Back to the 30s on the Prom!

NOW AND THEN: Jo Berry with her recreation of the 1930s fluted pylons and (below) the original.
NOW AND THEN: Jo Berry with her recreation of the 1930s fluted pylons and (below) the original.
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A NOSTALGIC return to the 1930s has officially been launched as part of this year’s Illuminations.

Artist Jo Berry has created five new fluted pylons, based on those which were part and parcel of Blackpool’s festival of light over 70 years ago.

The original 1930s fluted pylons on Blackpool Promenade.

The original 1930s fluted pylons on Blackpool Promenade.

Jo participated in her very own Switch-On on Wednesday night, when she lit up the multicoloured creations.

The pylons are situated on Princess Parade, where the original Illuminations were sited in 1912.

She said: “They were lovely and they looked fantastic in the dark.

“I wanted to keep the essence of the original fluted pylons from the 1930s and I love the idea of working with 3D objects.”

Jo is originally from Burnley, although she now lives in Derbyshire, and regularly visited the Illuminations during her childhood.

She admitted it had been a privilege to work on the pylons, and recalled her own early visits to the resort which provided inspiration for her artwork.

She said: “I have memories of being in wonder sitting in the back of the car.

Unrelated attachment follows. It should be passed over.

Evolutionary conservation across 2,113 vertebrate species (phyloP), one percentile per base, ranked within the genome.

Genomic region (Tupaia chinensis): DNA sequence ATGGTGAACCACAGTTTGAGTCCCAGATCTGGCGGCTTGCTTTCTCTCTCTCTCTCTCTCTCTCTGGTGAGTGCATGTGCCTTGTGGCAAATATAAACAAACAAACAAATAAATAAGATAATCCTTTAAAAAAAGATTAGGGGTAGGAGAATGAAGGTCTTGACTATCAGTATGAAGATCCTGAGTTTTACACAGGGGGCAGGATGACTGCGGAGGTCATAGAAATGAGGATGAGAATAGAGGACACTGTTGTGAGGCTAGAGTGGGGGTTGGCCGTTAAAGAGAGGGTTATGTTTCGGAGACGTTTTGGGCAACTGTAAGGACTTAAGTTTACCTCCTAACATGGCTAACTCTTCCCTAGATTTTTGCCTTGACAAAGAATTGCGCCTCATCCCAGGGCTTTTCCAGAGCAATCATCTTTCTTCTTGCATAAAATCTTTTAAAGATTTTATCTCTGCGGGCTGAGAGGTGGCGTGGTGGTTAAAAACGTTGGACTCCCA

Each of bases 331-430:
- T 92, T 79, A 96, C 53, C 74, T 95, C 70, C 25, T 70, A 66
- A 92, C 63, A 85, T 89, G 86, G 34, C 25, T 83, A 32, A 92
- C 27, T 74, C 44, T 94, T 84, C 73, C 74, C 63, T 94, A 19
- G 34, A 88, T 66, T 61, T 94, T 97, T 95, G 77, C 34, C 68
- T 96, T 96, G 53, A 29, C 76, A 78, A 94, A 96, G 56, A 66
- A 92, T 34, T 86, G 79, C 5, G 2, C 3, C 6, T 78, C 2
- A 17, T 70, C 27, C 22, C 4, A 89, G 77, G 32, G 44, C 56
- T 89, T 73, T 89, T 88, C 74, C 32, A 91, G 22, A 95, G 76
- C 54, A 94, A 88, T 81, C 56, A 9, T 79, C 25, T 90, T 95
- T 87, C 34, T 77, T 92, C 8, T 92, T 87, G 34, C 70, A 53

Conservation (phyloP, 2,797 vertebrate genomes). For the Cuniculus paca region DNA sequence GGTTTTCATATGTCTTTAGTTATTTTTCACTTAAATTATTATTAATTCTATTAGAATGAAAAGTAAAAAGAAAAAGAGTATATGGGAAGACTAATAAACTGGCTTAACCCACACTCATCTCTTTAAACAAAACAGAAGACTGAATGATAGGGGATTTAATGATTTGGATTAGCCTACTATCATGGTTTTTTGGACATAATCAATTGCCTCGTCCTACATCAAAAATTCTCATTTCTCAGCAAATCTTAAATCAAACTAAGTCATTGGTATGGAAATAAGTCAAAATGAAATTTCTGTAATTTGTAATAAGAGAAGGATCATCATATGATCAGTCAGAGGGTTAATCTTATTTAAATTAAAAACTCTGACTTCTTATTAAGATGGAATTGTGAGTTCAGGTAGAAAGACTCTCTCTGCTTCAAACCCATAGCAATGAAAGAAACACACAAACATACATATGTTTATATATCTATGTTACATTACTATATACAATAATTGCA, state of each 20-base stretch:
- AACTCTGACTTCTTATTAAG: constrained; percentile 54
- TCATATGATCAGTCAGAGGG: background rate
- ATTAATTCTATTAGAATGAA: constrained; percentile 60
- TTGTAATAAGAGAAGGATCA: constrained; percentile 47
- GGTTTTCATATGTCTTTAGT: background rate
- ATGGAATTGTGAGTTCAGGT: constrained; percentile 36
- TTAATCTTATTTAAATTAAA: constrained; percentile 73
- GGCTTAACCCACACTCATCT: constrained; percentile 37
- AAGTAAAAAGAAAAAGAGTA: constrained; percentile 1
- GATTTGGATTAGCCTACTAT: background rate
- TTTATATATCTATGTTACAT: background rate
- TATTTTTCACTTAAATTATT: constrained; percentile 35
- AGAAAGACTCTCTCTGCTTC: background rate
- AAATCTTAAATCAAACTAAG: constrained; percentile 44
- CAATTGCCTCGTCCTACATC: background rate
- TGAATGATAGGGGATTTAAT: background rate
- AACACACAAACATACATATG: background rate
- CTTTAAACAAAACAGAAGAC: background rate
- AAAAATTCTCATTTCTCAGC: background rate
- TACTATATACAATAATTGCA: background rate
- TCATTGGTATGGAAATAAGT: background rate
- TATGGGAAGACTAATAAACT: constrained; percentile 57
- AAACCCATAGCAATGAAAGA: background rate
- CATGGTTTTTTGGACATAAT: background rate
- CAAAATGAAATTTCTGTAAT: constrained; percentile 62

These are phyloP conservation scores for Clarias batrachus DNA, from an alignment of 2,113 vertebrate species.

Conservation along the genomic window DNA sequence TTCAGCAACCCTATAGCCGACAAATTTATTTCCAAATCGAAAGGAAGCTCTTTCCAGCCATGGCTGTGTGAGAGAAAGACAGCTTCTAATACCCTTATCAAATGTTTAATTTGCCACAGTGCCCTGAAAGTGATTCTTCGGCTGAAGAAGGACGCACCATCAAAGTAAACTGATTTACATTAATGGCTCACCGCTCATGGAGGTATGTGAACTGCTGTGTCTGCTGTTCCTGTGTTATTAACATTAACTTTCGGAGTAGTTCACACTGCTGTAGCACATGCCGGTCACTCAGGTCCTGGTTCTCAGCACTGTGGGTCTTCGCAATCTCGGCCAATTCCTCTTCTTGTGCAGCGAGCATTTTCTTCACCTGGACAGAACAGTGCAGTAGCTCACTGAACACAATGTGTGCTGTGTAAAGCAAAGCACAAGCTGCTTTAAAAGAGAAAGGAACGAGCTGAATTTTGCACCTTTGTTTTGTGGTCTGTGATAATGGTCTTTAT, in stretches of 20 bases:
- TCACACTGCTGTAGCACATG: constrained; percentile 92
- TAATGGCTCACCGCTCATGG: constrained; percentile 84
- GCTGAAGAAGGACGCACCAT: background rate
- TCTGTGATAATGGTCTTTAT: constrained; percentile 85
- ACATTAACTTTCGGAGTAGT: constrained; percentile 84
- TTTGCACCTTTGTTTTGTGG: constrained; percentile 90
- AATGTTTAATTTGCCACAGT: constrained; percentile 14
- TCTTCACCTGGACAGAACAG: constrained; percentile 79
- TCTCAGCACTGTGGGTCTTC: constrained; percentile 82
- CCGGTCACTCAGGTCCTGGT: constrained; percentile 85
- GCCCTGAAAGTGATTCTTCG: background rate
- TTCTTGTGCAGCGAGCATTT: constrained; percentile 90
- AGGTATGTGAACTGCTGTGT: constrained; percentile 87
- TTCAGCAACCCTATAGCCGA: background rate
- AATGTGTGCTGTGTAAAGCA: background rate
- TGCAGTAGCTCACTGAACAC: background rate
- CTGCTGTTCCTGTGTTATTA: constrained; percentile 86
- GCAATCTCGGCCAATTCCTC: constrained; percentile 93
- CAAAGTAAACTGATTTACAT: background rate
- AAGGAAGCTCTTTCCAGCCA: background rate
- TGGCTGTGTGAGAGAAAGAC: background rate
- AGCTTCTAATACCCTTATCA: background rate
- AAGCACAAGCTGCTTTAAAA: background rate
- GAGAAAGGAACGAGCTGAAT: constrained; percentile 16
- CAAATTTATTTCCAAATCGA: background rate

“I remember the plastic domed buckets with things inside.

“I loved them and doing this brings back all of those nostalgic memories of wonder.”

As part of the project, which was commissioned by Blackpool Council Arts Service, Jo spent time working with two community groups in the resort.

She visited both the Claremont Community Group and the City Learning Centre, in Grange Park, where she helped the groups work on art inspired by collections from the 1930s.

She said: “They were absolutely wonderful people to work with and we did some great drawings.”

Jo has previously had work displayed in the Victoria and Albert Museum, in London, and as part of Arts council England collections.

Clancy Mason, arts engagement manager at Blackpool council Arts service, first came up with the idea of reinterpreting the original fluted pylons as part of the centenary celebrations.

She said: “I saw a photo of the original 1930s pylons. I thought they were just stunning and that it would be a great opportunity to work with an artist to reinterpret those in a contemporary way.

“The 1930s era seemed quite inspirational so when I approached Jo about it she was very excited about that.”

Clancy added the feedback towards the artwork has been extremely positive so far.

She said: “I’ve had a couple of phone calls from people who are really delighted with the project.

“I’s a great way to get out of your car and engage with the Illuminations in a more personal way.

“When you see them in person they’re just stunning.”

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